Whatever hope there is in democracy is lost in electoral fraud. It has achieved the status of ‘industry’ and has entered the realm of ‘high tech’. The catalyst for this trait are intolerance, chauvinism, bigotry, corruption and other failures described earlier. It is practiced to achieve:- (a) ill deserved position in political arena (b) amassing of wealth and other material gains (c) denying deserving people their rightful share, thus nursing in society hate and frustration (d) wasteful expenditures which leads to national bankruptcy and by seeing, the poor and the deprived the feeling of further frustration, leading to upheaval in the society to attain a reasonable share for self betterment through violent means.

Frustrated and virtually helpless at the deterioration the quality of morals and institutions around them, bitter at the widening gap separating the rich from the poor and looking for solace in their search for all-encompassing solutions, a vast majority of Pakistani citizens are turning to religion as the refuge of last resort. Increasingly the most glib and believable muslim preachers have become the interpreters for God and his last Prophet (PBUH). Educated only sometimes at par with modern society, a vast majority still live virtually in the dark ages, their impartation of knowledge suspect and sometimes unbelievable. The lack of educated religious teachers is compounded by the different viewpoints that have complicated what is basically a simple religion. Instead of uniting the populace which was the essence of Islam, many of the modern versions are divisive on ridiculous issues. However the loss affluent are turning to Islam because the modern judicial process is beyond the reach of the common man, with both a yearning and a need for the availability of inexpensive justice. The Qazi courts provide just that, however there is a requirement to compromise the modern aspirations to that need. Those who can afford the judicial process not only have an advantage but are comfortable with the arrangement as compared to the less privileged. The only antidote to the nation’s ill is a return to basic Islam - they could well be right - but again looking at the standard of the interlocutors (the religious preachers) they could well be wrong. One can only comment that extremism in any form is bad.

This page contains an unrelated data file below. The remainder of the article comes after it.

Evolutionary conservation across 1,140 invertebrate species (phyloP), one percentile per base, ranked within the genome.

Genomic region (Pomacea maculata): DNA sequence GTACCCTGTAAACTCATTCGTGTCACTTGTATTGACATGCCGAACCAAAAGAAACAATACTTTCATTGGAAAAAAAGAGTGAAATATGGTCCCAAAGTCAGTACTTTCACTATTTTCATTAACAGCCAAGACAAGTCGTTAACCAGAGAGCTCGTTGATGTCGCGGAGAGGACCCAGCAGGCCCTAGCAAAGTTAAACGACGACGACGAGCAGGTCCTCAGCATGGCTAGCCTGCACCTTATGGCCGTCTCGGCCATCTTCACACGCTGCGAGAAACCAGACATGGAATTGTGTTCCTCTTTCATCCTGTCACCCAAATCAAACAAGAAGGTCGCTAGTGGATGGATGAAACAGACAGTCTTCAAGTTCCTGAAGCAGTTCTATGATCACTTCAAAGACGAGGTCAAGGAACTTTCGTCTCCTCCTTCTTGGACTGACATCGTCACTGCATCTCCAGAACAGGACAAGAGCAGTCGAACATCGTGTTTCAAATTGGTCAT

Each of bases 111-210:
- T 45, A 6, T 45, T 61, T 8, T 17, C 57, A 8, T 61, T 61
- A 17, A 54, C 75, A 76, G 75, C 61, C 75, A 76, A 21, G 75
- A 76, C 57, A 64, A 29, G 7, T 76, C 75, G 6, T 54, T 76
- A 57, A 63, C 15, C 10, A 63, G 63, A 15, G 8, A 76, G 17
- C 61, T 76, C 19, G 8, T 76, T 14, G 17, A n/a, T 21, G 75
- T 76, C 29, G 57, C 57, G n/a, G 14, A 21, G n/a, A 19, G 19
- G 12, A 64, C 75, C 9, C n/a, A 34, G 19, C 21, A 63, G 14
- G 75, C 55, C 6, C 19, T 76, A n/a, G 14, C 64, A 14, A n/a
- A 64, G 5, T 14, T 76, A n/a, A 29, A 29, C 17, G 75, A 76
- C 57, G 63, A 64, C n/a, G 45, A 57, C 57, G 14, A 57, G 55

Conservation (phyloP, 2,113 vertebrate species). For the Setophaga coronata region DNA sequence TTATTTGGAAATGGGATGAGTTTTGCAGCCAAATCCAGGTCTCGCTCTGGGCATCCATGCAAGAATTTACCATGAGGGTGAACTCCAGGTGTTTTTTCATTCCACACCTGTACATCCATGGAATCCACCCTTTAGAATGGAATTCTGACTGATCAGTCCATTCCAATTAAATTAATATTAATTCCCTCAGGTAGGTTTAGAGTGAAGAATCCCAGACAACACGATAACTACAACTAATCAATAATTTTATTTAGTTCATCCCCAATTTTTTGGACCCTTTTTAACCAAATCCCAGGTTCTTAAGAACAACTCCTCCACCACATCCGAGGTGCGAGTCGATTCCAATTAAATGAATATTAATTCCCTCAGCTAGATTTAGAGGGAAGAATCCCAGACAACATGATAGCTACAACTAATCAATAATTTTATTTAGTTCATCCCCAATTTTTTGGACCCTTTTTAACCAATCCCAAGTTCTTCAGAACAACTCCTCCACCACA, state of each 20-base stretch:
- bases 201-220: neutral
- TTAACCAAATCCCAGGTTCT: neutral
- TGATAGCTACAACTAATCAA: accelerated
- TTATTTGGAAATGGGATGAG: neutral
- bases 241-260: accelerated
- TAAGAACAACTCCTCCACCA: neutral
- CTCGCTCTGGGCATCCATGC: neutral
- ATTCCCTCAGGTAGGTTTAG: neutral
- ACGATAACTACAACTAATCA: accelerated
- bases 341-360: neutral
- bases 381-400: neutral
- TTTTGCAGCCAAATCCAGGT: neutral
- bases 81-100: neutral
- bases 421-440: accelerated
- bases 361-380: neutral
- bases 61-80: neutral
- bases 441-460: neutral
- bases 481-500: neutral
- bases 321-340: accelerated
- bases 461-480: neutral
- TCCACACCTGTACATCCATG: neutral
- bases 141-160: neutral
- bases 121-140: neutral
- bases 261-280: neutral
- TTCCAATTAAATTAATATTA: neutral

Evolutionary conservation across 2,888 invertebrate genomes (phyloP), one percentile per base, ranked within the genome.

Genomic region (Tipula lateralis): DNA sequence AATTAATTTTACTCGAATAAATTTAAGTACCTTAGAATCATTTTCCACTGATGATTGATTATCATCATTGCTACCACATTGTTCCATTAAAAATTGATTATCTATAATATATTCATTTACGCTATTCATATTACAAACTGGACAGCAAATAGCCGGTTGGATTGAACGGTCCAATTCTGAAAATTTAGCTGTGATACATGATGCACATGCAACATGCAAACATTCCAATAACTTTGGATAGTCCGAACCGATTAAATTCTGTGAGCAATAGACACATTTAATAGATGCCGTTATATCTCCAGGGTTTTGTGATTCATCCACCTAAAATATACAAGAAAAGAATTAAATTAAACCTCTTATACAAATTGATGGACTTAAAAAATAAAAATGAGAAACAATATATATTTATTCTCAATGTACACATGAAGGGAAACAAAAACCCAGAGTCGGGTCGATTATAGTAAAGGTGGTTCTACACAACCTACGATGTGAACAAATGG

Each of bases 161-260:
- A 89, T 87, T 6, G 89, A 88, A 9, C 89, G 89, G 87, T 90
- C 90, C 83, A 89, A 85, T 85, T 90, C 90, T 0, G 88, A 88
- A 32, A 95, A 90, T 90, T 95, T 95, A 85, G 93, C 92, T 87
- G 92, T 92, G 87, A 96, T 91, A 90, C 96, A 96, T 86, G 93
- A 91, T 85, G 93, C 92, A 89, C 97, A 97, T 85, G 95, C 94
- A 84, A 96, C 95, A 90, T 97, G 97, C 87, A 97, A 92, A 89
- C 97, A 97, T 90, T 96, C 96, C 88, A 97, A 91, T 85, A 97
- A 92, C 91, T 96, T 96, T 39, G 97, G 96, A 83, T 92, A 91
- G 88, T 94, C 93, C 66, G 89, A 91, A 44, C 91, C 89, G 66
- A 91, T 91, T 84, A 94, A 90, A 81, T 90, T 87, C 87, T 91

History is replete with the effects which could engulf our society so strongly that the perpetuators will suffer. There is also a lesson from history about those who took violent means and overthrew above traits, ultimately themselves joined the ‘evil empire’. What is needed is widespread education, welfare measures for all members of the society irrespective of colour, creed, religion, strata in the society and people’s participation in local government at the grassroots level with the basic premise that deserving persons must get what he or she deserves, irrespective of his/her background.